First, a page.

All of the rules dealing with these topics are set out in the AUS 2010 General Election Regulations document, which student court did not use as part of its deliberations. The blame for student court not having this document must be shared by everyone; if student court didn’t request it, somebody involved should have provided it to them as relevant background information.

The court certainly would have read it. Alexander Cooke, the law student who wrote the decision, apparently read everything and more. In addition to the AMS Constitution, Bylaws, and Code of Procedure and AUS Code and Constitution, he cites the “provincial Election Act, R.S.B.C. 1996, c. 106, and the federal Canada Elections Act, S.C. 2000, c. 9″, “Sullivan and Driedger on the Construction of Statutes, 4th ed.” and even “Crompton v. AMS Elections Administrator, 2008 UBCSC” (Lougheedgate) – not for any insight into the actual substance of the case, but rather to help justify overstepping their mandate in the same way as Student Court did in the Lougheedgate decision. At 11 pages, the ruling is bloated with large swaths of irrelevant considerations that do not advance towards any sort of logical conclusion. The discussion of the questionable ballot ends on page 4; the conclusion should have come shortly after that, not after 7 more pages designed to talk themselves out of deciding on the ballot.

Needless to say, the absence of the AUS election regulations from the deliberations means there is a fairly convincing argument to be made that the decision made was based on an incomplete set of facts.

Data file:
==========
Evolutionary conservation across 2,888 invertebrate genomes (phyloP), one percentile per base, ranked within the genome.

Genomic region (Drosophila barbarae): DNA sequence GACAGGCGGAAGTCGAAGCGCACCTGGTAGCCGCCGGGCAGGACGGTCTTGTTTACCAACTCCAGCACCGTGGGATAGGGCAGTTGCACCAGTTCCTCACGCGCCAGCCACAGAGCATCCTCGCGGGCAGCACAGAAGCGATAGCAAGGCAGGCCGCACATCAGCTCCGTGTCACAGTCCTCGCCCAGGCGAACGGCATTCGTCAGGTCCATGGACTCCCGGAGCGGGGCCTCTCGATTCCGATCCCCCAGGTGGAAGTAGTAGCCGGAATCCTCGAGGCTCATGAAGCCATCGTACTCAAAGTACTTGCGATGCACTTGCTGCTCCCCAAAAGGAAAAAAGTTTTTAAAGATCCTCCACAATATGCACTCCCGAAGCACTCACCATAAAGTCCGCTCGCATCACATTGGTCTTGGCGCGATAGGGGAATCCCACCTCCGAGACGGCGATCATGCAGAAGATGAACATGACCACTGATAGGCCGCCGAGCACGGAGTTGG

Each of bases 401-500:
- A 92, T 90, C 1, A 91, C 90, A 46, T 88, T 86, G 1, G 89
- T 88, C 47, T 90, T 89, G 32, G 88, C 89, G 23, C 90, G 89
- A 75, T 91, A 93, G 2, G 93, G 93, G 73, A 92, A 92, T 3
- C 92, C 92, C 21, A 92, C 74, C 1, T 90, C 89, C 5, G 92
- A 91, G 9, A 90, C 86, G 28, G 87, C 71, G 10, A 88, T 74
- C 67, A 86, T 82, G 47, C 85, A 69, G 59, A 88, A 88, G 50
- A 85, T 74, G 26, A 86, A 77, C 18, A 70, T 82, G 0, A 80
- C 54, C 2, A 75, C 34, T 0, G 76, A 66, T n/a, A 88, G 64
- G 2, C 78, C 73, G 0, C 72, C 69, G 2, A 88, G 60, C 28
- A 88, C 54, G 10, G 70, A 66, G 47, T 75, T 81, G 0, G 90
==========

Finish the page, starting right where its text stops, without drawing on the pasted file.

Finally, if you’d like to hear a much more lawyer-like take from peripheral hack, and UBC Law graduate Colin Simkus, he has also summarized his thoughts on the ruling, which can best be summed up by this quote:

It is certainly ironic that [student court] would claim for itself the large discretionary power, in the apparent name of natural justice, to impugn, and implicitly overturn, the democratically created AMS and AUS rules, but would then so brazenly minimize the discretion of others, such as Matt Naylor, who were chosen to effectuate those rules


Comments are disallowed for this post.

  1. Thanks Neal. Really appreciate your clear and reasonable consideration of this whole boondoggle.

    Posted by Brian Platt | April 28, 2010, 10:24 am
  2. “not for any insight into the actual substance of the case, but rather to help justify overstepping their mandate in the same way as Student Court did in the Lougheedgate decision.”


    Posted by ~*~Sexy Brunette~*~ | April 28, 2010, 11:42 am
  3. Just for reference – student court did have several copies of the AUS 2010 General Election Regulations. It was provided in the book of authorities.

    Posted by Ryan Trasolini | April 28, 2010, 11:27 pm
  4. In Student Court’s answer to in inquiry, they said that they did not. It was asked of the court whether they had seen it after the ruling was released, and they were provided with a copy which they presumably included in the Book.

    Posted by Matthew Naylor | April 29, 2010, 1:44 pm